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Talks In Sierra Leone

Sierra Leone's government held crucial talks with rebels in the capital on Tuesday to discuss a timetable for disarming combatants in the West African nation's 10-year-old civil war, the United Nations said.

Oluyemi Adeniji, the U.N. secretary-general's special representative to Sierra Leone, said "major strides" toward peace had been made since a cease-fire was signed in Abuja, Nigeria, in November.

"It is essential both in the interests of overall peace in Sierra Leone and in the interests of the peace and security of individuals, that we get the process right," said Adeniji, who chaired the talks.

A rebel delegation, led by Omrie Golley, arrived in Freetown on Monday. The visit marks the first time Revolutionary United Front rebels have entered the capital since last May, when they plunged the country back into war, took 500 U.N. peacekeepers hostage, and began advancing toward Freetown despite a 1999 peace deal ending hostilities.

Attorney-General and Minister of Justice Solomon Berewa, who led the government delegation, welcomed the rebels to Freetown and said they could return any time they wished. "We are all citizens of Sierra Leone," he said.

The talks follow a meeting in Nigeria earlier this month where both the government and RUF agreed to stick to the November cease-fire that has allowed U.N. troops to deploy in rebel-held areas.

The U.N. peacekeeping mission, numbering some 12,000 men, is the largest in the world.

Most Sierra Leoneans deeply fear the rebels, who have hacked off the limbs of tens of thousands of civilians and killed, raped and maimed many more in a campaign to control the country's diamond fields.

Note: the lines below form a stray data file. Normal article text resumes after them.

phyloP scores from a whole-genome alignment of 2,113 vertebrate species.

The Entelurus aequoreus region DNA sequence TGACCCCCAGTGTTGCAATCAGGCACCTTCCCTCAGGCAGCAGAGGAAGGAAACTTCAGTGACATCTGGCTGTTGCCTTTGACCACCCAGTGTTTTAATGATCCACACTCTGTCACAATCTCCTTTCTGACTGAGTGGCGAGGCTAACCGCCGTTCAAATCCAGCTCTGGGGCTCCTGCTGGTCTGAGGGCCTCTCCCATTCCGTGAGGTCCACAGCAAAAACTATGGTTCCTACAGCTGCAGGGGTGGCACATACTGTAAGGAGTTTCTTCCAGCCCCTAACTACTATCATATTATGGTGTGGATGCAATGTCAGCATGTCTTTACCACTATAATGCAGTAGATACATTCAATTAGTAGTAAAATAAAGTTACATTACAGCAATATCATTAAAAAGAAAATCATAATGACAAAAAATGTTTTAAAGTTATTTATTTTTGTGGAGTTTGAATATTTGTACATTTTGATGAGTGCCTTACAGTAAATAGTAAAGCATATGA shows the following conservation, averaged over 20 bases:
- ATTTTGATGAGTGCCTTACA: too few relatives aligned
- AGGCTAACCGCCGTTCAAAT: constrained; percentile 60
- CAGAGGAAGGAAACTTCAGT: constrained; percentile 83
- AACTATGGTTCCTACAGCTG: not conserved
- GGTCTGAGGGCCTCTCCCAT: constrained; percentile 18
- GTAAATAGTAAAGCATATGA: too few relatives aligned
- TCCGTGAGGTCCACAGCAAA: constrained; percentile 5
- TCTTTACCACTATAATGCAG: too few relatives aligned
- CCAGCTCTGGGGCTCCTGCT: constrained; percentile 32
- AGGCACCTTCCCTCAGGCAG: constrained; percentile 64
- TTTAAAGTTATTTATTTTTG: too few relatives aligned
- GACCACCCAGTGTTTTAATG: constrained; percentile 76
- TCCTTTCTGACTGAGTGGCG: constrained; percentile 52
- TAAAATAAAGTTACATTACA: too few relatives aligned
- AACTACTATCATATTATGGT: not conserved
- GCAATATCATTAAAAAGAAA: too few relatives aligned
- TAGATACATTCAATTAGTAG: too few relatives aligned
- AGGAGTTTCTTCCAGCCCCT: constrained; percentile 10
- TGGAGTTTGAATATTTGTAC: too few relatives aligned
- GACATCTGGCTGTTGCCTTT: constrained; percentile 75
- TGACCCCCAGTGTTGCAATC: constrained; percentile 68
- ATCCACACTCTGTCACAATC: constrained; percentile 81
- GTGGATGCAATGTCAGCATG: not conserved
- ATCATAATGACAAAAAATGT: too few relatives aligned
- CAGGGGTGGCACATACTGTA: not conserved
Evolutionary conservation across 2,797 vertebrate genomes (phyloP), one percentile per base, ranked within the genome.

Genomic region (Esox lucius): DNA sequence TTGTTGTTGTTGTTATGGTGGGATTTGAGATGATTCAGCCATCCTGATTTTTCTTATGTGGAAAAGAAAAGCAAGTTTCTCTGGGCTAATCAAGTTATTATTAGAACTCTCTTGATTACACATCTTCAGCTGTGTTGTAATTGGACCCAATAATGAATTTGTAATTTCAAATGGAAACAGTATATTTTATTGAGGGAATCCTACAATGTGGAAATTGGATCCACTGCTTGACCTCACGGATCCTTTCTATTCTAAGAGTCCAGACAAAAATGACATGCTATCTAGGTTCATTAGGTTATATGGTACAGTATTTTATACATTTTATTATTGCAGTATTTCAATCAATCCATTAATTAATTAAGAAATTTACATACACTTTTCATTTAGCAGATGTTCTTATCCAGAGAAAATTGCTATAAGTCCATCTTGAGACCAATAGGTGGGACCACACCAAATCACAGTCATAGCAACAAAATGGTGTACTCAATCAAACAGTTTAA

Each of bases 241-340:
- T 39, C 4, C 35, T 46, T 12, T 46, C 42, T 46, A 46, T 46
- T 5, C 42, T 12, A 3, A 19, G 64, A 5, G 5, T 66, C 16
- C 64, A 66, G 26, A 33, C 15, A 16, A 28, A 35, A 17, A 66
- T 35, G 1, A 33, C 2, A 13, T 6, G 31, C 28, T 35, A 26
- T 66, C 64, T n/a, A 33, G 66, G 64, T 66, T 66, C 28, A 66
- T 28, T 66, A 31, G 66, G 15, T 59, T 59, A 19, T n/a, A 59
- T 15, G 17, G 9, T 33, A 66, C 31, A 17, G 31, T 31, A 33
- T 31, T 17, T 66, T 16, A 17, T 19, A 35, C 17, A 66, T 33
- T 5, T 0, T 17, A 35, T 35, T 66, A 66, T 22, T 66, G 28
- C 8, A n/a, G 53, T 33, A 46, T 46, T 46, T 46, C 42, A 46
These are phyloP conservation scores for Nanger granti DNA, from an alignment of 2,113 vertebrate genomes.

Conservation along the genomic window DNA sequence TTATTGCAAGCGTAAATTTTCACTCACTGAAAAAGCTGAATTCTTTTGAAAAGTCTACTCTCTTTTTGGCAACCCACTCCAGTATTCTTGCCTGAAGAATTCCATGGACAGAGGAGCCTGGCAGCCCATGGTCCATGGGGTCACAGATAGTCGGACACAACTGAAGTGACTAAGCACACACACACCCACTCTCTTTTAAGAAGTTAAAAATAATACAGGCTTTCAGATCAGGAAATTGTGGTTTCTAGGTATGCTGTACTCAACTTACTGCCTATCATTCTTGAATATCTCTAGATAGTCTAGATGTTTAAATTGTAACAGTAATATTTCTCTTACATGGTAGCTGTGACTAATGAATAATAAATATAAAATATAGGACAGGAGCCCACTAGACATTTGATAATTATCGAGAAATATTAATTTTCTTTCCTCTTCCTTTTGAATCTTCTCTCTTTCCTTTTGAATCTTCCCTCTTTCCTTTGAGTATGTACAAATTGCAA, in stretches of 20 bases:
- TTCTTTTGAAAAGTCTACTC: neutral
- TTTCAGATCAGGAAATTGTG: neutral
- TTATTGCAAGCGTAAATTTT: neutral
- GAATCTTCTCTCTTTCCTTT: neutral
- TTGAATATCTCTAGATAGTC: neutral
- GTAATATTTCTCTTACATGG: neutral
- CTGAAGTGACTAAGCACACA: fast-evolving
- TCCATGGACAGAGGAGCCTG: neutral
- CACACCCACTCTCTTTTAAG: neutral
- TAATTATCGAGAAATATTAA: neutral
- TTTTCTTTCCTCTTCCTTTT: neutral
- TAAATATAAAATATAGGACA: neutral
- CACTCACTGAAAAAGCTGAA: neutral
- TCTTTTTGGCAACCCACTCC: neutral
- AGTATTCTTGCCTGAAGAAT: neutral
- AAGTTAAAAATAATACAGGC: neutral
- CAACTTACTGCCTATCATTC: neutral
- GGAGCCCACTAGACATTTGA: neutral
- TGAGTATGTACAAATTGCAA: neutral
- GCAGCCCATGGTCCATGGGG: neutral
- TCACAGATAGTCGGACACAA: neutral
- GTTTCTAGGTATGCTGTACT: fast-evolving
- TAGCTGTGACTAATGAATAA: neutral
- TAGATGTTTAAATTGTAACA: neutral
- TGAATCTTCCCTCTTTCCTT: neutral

Click here for images of the civil war. Some of the photographs are graphic.

The war is closely linked to fighting at the junction between the borders of Guinea, Liberia and Sierra Leone which threatens to escalate into a regional conflict and has claimed well over 1,000 lives since the middle of last year.

Golley said the rebels believe "the fighting is over." But he said attacks on rebel positions continued in the east.

U.N. peacekeepers confirmed last week that a pro-government militia, the Kamajor, had launched several attacks against the rebels this month, sparking fresh clashes that threatened the peace process.

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Golley said the attacks were "inconsistent" with the disarmament.

The rebels and the militia agreed Tuesday to stop all hostilities in order to protect a cease-fire.

"We…solemnly undertake to ensure the cessation of all hostilities," said a joint statement at the meeting from the RUF and the government's Civil Defense Force, which oversees the Kamajors.

The groups said that the U.N. peacekeeping force would "immediately ensure the observance of this undertaking as well as the unimpeded movement of persons, goods and services throughout the country."

Hundreds of British troops rushed to bolster the U.N. force last May and have since been training the army of elected President Ahmad Tejan Kabbah.

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